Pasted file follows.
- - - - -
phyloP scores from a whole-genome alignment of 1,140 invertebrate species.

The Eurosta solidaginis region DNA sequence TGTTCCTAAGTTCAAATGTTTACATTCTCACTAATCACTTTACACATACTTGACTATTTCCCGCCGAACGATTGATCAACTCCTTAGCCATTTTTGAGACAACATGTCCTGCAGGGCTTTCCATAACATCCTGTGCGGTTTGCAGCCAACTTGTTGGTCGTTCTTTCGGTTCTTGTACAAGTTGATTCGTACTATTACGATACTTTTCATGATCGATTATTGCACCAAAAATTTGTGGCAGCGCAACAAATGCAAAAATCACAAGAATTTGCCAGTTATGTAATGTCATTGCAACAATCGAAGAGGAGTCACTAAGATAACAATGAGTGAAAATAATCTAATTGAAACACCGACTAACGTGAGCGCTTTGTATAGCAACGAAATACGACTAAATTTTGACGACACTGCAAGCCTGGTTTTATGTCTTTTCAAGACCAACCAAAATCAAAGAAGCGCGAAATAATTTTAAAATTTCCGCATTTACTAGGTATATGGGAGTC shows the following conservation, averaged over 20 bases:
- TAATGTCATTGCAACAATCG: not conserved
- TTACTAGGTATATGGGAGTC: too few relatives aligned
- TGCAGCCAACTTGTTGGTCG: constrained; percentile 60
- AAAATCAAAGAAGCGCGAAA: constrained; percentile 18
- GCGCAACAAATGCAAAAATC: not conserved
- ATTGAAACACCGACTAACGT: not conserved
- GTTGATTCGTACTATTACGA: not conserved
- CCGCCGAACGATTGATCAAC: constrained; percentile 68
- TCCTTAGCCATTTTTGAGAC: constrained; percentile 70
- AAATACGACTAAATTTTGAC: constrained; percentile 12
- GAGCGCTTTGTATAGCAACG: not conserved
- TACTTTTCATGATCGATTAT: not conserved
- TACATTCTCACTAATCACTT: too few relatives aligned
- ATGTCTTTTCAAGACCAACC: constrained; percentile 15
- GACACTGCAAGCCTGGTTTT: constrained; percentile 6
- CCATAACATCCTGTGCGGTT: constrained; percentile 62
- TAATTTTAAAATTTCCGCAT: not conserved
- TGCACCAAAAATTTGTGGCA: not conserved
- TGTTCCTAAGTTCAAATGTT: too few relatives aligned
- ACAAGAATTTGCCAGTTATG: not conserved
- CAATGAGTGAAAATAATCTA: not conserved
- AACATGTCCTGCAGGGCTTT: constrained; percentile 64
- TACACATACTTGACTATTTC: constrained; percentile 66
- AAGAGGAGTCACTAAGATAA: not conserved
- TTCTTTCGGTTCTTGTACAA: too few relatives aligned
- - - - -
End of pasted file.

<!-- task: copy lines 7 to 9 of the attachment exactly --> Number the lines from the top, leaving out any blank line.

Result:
- GCGCAACAAATGCAAAAATC: not conserved
- ATTGAAACACCGACTAACGT: not conserved
- GTTGATTCGTACTATTACGA: not conserved